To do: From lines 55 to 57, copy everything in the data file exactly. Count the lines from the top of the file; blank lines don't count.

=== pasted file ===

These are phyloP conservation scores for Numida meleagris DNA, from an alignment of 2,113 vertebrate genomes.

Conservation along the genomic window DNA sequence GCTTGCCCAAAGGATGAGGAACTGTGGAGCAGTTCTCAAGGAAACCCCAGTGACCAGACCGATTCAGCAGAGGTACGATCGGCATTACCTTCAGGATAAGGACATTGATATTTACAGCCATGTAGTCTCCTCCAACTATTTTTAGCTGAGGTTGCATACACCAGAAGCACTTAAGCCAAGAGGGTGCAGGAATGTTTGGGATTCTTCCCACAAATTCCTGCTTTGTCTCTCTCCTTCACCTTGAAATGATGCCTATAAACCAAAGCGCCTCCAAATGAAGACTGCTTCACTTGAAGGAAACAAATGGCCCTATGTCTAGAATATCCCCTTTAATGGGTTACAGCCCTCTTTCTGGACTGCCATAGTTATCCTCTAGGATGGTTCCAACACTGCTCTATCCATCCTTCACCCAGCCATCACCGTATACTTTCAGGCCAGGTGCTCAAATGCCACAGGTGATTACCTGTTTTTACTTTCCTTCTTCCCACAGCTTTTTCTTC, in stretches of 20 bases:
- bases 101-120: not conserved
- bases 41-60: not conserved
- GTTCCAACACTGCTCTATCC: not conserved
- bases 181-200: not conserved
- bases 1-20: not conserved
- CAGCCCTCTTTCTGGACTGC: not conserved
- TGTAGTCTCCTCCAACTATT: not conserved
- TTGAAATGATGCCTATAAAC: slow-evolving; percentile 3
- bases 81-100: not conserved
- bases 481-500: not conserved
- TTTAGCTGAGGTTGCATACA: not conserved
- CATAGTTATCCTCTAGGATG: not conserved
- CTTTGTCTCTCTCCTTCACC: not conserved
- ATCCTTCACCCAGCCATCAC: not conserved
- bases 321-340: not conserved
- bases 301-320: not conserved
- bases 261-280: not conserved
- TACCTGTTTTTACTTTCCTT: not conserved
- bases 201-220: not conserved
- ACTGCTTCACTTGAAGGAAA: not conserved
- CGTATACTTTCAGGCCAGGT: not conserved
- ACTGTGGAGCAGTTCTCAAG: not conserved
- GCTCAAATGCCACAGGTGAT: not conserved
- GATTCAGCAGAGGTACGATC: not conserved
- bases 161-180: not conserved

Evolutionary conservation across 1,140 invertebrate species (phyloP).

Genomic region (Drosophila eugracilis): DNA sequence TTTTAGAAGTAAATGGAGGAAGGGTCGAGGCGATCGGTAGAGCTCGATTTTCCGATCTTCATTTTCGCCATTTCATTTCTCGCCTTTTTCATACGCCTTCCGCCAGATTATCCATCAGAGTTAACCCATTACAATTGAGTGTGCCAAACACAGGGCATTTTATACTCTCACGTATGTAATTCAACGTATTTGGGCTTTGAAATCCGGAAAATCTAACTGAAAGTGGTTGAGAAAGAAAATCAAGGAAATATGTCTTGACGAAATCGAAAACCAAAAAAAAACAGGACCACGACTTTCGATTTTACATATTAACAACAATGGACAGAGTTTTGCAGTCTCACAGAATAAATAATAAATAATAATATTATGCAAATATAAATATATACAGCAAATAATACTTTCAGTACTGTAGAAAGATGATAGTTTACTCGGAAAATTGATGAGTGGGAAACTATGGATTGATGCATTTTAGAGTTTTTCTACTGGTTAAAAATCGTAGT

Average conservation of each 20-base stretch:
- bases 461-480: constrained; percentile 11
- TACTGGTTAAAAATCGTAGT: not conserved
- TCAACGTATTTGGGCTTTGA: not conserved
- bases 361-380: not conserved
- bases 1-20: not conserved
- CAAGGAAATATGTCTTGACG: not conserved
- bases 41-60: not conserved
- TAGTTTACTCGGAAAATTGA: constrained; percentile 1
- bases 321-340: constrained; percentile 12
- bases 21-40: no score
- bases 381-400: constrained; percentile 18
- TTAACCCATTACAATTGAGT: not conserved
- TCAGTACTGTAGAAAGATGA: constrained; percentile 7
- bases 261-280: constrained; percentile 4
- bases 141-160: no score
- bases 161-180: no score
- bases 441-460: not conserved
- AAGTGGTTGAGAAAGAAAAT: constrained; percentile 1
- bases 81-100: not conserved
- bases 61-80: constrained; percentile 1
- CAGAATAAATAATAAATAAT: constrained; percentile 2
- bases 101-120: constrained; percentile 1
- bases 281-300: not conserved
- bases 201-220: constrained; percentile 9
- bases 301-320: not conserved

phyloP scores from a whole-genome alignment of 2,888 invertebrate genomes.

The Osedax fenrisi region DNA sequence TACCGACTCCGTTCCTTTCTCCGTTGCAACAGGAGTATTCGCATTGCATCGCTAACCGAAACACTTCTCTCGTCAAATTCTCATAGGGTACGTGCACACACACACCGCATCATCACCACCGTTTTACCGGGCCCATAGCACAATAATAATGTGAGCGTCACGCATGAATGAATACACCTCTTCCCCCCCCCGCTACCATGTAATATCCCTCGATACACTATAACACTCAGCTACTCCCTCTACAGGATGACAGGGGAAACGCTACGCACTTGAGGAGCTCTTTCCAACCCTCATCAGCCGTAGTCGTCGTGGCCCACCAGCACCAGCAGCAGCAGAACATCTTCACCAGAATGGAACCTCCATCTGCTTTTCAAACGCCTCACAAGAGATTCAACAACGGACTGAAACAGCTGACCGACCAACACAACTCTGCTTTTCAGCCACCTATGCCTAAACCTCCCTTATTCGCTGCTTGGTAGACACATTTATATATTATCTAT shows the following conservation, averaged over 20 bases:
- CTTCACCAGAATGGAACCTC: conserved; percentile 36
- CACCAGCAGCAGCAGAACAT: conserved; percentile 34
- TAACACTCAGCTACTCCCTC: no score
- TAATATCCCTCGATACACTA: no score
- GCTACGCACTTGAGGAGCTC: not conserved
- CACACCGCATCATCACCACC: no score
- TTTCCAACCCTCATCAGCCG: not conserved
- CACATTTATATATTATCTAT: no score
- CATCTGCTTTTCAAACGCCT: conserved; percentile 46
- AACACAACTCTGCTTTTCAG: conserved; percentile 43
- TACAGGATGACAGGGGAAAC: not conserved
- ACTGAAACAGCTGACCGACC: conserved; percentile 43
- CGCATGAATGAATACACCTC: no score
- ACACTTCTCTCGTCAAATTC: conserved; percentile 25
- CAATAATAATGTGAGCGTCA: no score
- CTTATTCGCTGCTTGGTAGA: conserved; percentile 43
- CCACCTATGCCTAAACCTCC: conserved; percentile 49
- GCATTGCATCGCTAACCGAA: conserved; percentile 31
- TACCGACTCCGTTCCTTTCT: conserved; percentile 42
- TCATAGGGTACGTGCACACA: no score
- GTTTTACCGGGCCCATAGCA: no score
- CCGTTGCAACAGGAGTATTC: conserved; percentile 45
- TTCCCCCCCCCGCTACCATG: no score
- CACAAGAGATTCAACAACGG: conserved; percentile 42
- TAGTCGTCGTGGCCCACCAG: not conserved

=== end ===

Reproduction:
- bases 301-320: not conserved

phyloP scores from a whole-genome alignment of 2,888 invertebrate genomes.

The Osedax fenrisi region DNA sequence TACCGACTCCGTTCCTTTCTCCGTTGCAACAGGAGTATTCGCATTGCATCGCTAACCGAAACACTTCTCTCGTCAAATTCTCATAGGGTACGTGCACACACACACCGCATCATCACCACCGTTTTACCGGGCCCATAGCACAATAATAATGTGAGCGTCACGCATGAATGAATACACCTCTTCCCCCCCCCGCTACCATGTAATATCCCTCGATACACTATAACACTCAGCTACTCCCTCTACAGGATGACAGGGGAAACGCTACGCACTTGAGGAGCTCTTTCCAACCCTCATCAGCCGTAGTCGTCGTGGCCCACCAGCACCAGCAGCAGCAGAACATCTTCACCAGAATGGAACCTCCATCTGCTTTTCAAACGCCTCACAAGAGATTCAACAACGGACTGAAACAGCTGACCGACCAACACAACTCTGCTTTTCAGCCACCTATGCCTAAACCTCCCTTATTCGCTGCTTGGTAGACACATTTATATATTATCTAT shows the following conservation, averaged over 20 bases: